52 Years Ago, Thelonious Monk Played a High School. Now Everyone Can Hear It.

Historians in the News
tags: segregation, California, music, jazz

In the late 1960s, a precocious student named Danny Scher was the elected social commissioner at Palo Alto High School in Northern California. His duties included organizing dances and assemblies, but Mr. Scher, who grew up playing in jazz bands, wanted jazz musicians to perform at the school, too. He convinced the vibraphonist Cal Tjader, the singer Jon Hendricks and the pianist Vince Guaraldi (of “Peanuts” fame) to play separate gigs in the school’s spacious auditorium. Then he turned his attention to his idol, Thelonious Monk.

Monk, a pianist, was more than a decade past his most famous recordings and near the end of an unfruitful run at Columbia Records when his manager got the request from Mr. Scher. The jazz titan agreed to perform at the school on Sunday, Oct. 27, 1968. He was already scheduled to be in the area for a three-week stint at the Jazz Workshop, a club in San Francisco, so Mr. Scher had his older brother Les drive there and pick up the pianist and his band. There were no plans to preserve the one-off concert, but a school janitor asked Mr. Scher whether he could record the show if he tuned the piano.

Now, 52 years later, Impulse! Records and Legacy Recordings are releasing it as an album called “Palo Alto” that captures the 47-minute concert in full. The “Palo Alto” recording had collected dust in the attic of Mr. Scher’s family home until he contacted Monk’s son — the jazz drummer and bandleader T.S. Monk — about releasing it. Digitally restored and widely available for the first time on Friday, “Palo Alto” captures a band hitting a high note, even as Monk battled personal and professional turmoil.

Monk and his touring band — the drummer Ben Riley, the tenor saxophonist Charlie Rouse and the bassist Larry Gales — performed in Palo Alto as the city, like much of the United States, was gripped by tension. America was rocked by the war in Vietnam and the shooting deaths of Robert F. Kennedy and Martin Luther King Jr. Locally, there was friction between residents of the mostly white Palo Alto and the mostly Black East Palo Alto, an unincorporated area with high unemployment rates. The residents of East Palo Alto didn’t have voting power to govern their own town, and by 1968, local leaders established schools and other institutions to educate residents about Black culture.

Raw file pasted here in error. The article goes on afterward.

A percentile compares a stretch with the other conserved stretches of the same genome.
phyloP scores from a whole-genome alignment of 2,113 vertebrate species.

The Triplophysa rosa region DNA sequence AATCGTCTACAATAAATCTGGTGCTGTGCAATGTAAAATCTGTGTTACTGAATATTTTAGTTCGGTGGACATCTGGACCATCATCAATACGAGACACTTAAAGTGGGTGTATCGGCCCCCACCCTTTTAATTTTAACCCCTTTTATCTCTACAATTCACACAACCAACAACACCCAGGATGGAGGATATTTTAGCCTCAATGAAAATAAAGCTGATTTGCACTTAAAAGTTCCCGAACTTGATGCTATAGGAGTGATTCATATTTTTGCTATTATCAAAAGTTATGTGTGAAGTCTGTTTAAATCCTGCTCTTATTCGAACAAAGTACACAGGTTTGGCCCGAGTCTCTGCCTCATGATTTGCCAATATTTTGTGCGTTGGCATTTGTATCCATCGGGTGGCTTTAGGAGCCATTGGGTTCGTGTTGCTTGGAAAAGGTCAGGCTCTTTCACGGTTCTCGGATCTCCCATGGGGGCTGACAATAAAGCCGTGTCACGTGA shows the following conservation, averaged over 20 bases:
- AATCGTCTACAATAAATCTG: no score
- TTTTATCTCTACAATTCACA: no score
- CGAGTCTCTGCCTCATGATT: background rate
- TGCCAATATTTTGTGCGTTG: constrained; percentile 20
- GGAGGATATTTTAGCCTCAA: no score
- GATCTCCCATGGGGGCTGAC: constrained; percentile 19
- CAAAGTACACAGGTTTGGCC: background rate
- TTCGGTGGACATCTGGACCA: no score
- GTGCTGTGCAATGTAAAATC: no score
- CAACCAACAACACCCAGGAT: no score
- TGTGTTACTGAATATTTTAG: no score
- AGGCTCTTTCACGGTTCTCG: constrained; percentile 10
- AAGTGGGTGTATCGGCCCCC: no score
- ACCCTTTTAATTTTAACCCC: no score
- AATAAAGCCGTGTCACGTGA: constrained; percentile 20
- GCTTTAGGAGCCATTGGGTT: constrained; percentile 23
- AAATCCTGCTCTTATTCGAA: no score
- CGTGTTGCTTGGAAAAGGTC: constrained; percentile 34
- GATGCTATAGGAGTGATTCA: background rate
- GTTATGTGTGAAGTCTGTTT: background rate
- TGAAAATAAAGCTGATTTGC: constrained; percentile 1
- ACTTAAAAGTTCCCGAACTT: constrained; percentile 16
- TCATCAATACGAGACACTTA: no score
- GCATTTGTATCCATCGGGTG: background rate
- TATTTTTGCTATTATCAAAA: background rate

The pressure came to a head in 1968, when a contingent of younger East Palo Alto residents started a campaign to rename the city “Nairobi,” after the capital of Kenya. The Monk gig happened a week before the name change was up for a vote before the East Palo Alto Municipal Council. (It was defeated by a margin of two to one.)

In a Zoom interview, Mr. Scher said he was warned by the police department in East Palo Alto to not post fliers advertising the show there. “Wherever I saw a poster that said, ‘Vote yes on Nairobi,’ I’d put up an ad, ‘Come and see Thelonious Monk at Palo Alto High School,’” he said. “The police would come up to me and say, ‘Hey, kid. Hey, white boy, this is not really a cool place for you to be, given what’s going on. You’re going to get in trouble here. This isn’t cool.’”

But Mr. Scher had a show to promote: “I’ve got to sell tickets, and if you think I’m in trouble by being here, I’ll be in even more trouble if the show doesn’t do well.”

Read entire article at New York Times